By Alex Dobuzinskis
LOS ANGELES (Reuters) - Charles Ramsey, the Cleveland dishwasher who became an overnight sensation for his street-wise poise under the media spotlight after helping save three women from an alleged decade-long kidnapping ordeal, has won a shout-out from McDonald's and legions of fans on social media.
Ramsey responded to cries from Amanda Berry and helped get her away from a neighbor's house on Monday. He also got on the phone with emergency responders, actions that police say led to the rescue of two other women and a child from the home and could earn Ramsey reward money.
Ramsey, 43, has had brushes with the law in the past.
In 1993, he was convicted of receiving stolen property and received a one-year prison sentence, said JoEllen Smith, spokeswoman for the Ohio Department of Corrections. In 2003, he was convicted of domestic violence, for which he served a nine-month sentence, she said.
A court document from the 2003 case posted on the news website The Smoking Gun said Ramsey was arrested in Cleveland after assaulting his wife and that he had prior domestic violence convictions.
The woman, who is listed on Facebook as Rochelle Paschal and also by the last name Dukes, told The Smoking Gun she was now on an "okay basis" with Ramsey but that the abuse led her to file for divorce from him in 2003 while he was in prison.
Paschal did not respond to a Facebook message seeking comment, and she could not be reached by telephone.
On her Facebook page on Wednesday, Paschal wrote that people "do change and you shouldn't hold the past against someone." "The (main) thing is Charles Ramsey did a good deed and those girls are safe is that not the most important thing?" she wrote.
A voice-mail system for Ramsey was full on Wednesday and he could not be reached for comment. Mitchell Yelsky, who was Ramsey's attorney in the 2003 case, said he remembered him as a "great guy to work for."
"And now he's Cleveland's hero and he's the hero of these three women and the child, so whatever he did in the past he's redeemed for his heroic actions on Monday," Yelsky said. He did not elaborate on details of the case.
Ramsey's interview on Monday evening with local television reporters propelled him into the spotlight and was given the auto-tune treatment - when speech is digitally given a melody - with a backing music track, in a parody video that has been seen over 400,000 times on YouTube.
In the same interview, Ramsey mentioned he was eating a McDonald's burger when he heard Berry's screams, which led the restaurant chain to say in a tweet on Tuesday, "Way to go Charles Ramsey - we'll be in touch."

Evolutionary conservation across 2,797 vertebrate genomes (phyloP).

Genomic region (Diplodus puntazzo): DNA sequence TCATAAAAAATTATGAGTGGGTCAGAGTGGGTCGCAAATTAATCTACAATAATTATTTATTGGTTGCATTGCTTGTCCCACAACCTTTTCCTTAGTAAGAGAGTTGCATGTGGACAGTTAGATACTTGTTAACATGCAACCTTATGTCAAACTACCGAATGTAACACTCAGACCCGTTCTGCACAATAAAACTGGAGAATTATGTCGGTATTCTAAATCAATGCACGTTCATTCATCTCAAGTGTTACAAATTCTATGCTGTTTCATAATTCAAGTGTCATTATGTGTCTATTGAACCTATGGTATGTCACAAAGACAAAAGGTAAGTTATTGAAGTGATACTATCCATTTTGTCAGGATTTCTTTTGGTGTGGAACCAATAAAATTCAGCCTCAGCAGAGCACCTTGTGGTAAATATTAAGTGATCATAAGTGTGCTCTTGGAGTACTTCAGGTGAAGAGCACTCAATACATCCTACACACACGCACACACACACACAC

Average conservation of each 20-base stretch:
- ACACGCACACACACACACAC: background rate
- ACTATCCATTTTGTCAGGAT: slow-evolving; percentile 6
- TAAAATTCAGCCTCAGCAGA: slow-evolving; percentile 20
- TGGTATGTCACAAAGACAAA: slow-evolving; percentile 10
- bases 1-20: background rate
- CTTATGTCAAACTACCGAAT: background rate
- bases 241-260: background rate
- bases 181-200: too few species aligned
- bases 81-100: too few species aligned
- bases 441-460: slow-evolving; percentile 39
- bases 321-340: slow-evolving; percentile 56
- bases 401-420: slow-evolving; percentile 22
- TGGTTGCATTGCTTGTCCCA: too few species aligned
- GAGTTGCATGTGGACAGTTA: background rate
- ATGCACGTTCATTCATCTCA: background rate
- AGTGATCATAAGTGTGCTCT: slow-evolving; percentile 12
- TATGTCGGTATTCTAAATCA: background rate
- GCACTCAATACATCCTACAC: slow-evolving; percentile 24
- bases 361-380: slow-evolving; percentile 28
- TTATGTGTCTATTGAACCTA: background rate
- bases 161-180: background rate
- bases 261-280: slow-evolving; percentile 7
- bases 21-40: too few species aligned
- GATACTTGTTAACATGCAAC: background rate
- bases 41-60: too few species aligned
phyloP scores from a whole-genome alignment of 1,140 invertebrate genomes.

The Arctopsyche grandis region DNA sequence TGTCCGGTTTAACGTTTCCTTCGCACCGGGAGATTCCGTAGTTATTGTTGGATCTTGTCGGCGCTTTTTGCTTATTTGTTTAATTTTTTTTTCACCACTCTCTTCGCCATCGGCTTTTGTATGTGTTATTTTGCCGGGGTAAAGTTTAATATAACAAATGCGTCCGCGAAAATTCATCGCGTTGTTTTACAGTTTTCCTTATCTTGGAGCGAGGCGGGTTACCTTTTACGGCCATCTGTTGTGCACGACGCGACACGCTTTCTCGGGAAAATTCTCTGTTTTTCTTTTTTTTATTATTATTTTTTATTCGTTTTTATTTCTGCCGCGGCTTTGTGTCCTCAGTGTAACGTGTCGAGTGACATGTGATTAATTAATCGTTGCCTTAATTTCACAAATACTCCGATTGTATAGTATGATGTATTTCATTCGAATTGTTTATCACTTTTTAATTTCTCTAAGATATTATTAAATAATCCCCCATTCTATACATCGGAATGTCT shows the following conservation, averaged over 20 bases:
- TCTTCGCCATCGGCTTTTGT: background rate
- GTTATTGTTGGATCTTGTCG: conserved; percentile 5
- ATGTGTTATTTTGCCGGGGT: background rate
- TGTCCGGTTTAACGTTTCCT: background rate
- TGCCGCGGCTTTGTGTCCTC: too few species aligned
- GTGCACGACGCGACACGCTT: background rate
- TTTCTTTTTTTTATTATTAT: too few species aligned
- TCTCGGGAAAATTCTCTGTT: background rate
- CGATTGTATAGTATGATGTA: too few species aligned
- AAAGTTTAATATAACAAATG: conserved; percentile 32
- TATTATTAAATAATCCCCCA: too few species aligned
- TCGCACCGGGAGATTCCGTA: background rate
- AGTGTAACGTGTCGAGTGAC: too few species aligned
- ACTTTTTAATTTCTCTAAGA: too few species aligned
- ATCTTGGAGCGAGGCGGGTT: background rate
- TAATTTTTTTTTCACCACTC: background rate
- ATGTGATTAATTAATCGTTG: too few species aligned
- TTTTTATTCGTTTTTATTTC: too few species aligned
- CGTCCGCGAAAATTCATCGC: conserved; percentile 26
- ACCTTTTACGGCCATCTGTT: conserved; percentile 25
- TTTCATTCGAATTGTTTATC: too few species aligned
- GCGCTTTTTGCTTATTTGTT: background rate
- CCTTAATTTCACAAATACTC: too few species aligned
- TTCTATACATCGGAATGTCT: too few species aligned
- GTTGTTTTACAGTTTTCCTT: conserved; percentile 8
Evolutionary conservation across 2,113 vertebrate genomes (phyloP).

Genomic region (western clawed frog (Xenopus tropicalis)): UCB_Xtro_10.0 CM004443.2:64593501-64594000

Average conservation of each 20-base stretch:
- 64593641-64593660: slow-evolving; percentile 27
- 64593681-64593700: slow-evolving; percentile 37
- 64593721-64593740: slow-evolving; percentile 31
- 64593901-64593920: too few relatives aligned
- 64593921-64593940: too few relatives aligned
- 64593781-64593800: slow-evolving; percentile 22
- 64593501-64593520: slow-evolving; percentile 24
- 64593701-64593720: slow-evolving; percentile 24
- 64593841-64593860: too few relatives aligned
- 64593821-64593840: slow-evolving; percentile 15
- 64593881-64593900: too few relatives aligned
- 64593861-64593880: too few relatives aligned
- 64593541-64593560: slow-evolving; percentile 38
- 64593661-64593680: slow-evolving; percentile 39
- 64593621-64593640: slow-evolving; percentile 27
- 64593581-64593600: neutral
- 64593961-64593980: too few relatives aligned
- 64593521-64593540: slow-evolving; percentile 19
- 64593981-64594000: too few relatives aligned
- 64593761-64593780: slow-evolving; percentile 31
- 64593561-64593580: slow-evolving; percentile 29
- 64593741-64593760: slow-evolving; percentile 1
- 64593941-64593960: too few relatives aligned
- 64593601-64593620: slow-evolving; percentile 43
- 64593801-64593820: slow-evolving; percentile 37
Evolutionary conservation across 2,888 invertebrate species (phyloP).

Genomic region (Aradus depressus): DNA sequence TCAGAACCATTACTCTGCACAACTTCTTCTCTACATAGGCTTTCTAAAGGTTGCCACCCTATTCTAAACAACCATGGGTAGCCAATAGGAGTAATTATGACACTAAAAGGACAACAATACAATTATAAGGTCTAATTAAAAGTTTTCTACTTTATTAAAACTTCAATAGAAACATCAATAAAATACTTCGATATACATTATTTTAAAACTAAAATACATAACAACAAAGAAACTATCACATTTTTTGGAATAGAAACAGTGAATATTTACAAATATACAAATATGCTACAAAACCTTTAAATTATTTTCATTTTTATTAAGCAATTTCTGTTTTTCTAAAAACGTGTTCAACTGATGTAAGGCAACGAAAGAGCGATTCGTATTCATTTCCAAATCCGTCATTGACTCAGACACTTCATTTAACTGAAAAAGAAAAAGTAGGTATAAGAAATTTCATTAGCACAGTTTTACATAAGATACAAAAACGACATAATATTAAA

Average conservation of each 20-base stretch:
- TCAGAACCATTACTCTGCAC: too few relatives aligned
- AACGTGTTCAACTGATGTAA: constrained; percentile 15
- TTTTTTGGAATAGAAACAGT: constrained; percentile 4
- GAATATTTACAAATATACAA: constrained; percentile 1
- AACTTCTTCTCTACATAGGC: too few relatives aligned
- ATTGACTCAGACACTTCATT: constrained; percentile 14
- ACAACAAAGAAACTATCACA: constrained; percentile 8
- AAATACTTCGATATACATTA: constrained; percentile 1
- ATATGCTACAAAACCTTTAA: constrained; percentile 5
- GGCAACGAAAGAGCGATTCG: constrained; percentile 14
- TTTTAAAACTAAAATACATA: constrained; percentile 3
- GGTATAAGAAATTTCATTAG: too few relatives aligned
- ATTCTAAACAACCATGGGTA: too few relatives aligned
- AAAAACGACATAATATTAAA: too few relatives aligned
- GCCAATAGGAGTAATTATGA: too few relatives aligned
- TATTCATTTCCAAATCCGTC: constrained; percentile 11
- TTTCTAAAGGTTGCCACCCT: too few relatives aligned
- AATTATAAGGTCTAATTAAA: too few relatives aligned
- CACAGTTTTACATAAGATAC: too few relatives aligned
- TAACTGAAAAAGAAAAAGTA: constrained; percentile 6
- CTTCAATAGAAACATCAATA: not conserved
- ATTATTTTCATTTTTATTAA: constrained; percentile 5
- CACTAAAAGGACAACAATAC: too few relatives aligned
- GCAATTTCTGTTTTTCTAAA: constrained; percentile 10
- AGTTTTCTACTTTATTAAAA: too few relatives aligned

In interviews with ABC and CNN, Ramsey said he was not a hero. He told CNN's Anderson Cooper on Tuesday he was "having trouble sleeping" at the thought of having been a neighbor to Ariel Castro, who is accused of holding the three women and a child captive inside his house.
"See, up until yesterday, the only thing that kept me from losing sleep was the lack of money," Ramsey said.
Ramsey was the first person cast into the spotlight, but another neighbor of Ariel Castro, Angel Cordero, said in television interviews that he was the first one, not Ramsey, to arrive at the door in response to Berry's screams.
"I pulled the door but it was locked with a chain, so I tried to open the door but I couldn't, so I had to give it a few kicks," he told CNN in Spanish.
Hodge's restaurant, where Ramsey works as a dishwasher, produced a printed T-shirt featuring his face and the words "Cleveland's Hero," with the proceeds dedicated to the three kidnapped women.
The interest in the shirt, sold over the restaurant's website, caused the site to crash on Wednesday, said the owner, Scott Kuhn. Kuhn said Ramsey had worked there for 10 months, adding he was a "character and he can get you to laugh, and I love that."
Ramsey's father, Charles Ramsey, 75, said in a phone interview that his son in coming to the aid of Berry had acted out the values of helping others that he instilled in him.
"I'm very proud and I'm also not surprised," the elder Ramsey said.
In the 1990s, Ramsey served in the Army for four years, his father said. Ramsey's family declined to comment on his past arrests.
Robert Thompson, who lectures on pop culture at Syracuse University, said Ramsey's sudden fame, while it might distract from the suffering of the three women, was unavoidable in the digital age.
McDonald's received some criticism for its public support for Ramsey.
"The idea of kind of going after a breaking news, I don't know, product endorsement while the news is still breaking, yeah I think there are a lot of people who would consider that kind of crass," Thompson said.
Asked about such criticism, McDonald's spokeswoman Danya Proud said in a statement that "out of respect for the victims involved, as well as Mr. Ramsey, both McDonald's and the local franchisees will personally be reaching out to Mr. Ramsey directly as we said we would in our tweet."
Officials were still discussing how to distribute the reward money for the missing women, Cleveland deputy police chief Ed Tomba told reporters on Wednesday.
"Mr. Ramsey deserves something, a lot of credit and he is a true key to this case," Tomba said.
(Additional reporting by Chris Francescani in New York; Editing by Frances Kerry)